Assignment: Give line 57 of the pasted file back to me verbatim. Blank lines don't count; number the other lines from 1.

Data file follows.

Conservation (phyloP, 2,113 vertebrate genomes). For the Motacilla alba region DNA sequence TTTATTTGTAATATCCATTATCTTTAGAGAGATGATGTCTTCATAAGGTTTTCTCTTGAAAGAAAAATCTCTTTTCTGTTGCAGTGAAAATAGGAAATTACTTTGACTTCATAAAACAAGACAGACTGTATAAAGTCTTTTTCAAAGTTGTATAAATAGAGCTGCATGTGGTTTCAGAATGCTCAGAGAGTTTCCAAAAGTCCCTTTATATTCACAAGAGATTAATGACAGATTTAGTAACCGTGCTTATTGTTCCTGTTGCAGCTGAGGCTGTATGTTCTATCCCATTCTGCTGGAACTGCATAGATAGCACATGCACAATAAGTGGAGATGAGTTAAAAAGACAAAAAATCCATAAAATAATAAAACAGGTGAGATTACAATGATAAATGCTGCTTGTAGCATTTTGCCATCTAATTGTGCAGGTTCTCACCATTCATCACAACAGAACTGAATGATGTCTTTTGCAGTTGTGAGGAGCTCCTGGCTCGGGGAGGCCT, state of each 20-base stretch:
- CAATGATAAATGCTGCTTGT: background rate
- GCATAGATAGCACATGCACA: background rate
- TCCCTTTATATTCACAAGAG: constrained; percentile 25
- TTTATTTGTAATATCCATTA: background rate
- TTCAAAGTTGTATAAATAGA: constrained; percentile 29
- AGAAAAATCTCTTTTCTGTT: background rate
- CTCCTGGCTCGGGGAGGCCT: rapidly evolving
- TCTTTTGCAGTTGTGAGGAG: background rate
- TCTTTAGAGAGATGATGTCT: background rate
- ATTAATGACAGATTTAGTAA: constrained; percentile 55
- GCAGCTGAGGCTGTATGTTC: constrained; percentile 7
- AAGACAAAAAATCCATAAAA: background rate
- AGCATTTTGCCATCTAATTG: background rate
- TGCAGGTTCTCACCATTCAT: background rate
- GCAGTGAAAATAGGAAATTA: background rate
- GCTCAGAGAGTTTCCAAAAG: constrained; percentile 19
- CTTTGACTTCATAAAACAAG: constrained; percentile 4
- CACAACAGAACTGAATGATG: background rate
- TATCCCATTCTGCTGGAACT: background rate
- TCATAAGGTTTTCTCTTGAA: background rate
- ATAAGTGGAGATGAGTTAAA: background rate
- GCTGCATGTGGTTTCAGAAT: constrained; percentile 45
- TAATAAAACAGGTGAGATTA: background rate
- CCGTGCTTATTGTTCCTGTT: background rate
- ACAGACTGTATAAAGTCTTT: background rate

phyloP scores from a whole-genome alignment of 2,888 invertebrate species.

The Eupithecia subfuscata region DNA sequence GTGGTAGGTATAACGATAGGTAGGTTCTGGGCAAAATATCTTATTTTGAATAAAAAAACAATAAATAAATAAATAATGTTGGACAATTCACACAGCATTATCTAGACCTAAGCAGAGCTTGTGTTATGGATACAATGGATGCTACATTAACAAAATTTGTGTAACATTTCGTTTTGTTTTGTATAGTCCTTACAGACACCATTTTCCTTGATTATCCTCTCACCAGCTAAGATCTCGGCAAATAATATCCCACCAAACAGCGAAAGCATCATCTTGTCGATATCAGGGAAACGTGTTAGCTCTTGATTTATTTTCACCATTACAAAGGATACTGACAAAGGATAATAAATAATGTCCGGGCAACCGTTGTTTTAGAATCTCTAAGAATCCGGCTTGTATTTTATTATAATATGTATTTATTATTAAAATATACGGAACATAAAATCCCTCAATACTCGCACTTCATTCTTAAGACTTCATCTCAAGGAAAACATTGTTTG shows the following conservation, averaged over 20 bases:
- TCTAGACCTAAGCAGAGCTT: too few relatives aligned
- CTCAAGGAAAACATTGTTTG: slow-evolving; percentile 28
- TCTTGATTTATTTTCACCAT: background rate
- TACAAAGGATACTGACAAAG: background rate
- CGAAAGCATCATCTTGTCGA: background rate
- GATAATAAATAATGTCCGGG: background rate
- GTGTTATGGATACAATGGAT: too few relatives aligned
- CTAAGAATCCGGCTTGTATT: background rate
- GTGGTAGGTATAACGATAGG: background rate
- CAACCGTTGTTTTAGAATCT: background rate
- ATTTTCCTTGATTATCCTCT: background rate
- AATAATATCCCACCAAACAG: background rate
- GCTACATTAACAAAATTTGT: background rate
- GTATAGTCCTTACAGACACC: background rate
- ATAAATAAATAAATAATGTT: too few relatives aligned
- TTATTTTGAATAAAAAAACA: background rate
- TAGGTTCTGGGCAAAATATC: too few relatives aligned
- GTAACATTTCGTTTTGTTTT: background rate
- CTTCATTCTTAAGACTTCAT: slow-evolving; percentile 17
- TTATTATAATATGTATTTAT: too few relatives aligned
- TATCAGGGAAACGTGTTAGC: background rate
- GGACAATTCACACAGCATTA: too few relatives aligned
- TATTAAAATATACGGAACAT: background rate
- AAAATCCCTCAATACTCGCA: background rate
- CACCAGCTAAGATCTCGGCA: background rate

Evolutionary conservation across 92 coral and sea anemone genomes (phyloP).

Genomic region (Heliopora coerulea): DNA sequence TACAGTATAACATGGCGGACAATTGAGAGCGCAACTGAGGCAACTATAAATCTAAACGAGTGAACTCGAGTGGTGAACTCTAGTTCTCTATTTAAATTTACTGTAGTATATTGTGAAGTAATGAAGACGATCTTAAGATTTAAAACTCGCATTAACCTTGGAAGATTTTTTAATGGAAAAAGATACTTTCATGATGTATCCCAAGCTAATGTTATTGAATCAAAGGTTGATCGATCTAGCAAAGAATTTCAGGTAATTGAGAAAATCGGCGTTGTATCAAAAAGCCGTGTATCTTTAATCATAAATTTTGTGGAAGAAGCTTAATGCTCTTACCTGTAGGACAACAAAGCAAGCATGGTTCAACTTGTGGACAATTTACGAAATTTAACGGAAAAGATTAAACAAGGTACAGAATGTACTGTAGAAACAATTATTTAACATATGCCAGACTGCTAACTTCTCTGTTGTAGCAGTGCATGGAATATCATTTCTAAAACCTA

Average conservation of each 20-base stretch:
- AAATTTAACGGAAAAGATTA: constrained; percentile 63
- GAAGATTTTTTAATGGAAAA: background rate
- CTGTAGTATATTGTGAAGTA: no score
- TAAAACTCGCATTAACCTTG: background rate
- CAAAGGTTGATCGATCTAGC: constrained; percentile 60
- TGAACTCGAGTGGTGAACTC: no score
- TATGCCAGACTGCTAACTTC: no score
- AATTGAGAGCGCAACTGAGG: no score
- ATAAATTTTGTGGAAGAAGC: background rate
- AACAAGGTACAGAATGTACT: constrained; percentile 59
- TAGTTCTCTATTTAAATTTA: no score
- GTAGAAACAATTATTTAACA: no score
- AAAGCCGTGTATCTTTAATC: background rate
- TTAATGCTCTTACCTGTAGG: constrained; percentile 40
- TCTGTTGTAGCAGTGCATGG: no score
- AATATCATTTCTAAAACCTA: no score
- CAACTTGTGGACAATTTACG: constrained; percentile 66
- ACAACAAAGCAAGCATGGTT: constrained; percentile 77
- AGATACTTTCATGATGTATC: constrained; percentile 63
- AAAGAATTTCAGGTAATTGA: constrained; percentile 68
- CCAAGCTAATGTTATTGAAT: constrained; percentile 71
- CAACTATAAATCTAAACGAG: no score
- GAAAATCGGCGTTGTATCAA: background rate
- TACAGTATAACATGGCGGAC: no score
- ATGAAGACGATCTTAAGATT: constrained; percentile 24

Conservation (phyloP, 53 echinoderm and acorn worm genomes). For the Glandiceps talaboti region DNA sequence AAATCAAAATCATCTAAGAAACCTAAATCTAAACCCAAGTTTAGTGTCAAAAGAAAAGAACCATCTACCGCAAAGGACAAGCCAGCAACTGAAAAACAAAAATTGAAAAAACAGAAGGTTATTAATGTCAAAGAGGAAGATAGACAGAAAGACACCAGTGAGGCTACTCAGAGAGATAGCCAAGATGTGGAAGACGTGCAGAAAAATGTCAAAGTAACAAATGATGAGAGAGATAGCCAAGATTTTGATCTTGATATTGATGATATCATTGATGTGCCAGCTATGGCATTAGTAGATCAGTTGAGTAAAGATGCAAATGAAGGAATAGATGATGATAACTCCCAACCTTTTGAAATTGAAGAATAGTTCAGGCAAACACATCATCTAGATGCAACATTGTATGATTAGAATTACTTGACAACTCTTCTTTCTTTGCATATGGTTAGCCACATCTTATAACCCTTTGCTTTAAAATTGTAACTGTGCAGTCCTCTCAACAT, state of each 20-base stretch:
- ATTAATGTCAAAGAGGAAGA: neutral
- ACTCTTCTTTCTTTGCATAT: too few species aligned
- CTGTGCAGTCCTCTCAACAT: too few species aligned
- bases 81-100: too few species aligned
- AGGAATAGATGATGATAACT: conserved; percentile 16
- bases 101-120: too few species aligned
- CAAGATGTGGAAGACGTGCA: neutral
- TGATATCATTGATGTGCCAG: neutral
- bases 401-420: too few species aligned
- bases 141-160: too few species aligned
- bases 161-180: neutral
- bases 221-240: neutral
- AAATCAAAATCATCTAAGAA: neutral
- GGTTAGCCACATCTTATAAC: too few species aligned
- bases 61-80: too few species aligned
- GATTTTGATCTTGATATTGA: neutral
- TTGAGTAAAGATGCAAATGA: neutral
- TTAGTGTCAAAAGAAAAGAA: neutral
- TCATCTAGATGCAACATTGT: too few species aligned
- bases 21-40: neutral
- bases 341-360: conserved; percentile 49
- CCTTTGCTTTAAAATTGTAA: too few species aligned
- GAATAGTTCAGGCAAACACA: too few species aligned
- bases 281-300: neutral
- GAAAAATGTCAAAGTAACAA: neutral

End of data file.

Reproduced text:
- AAATTTAACGGAAAAGATTA: constrained; percentile 63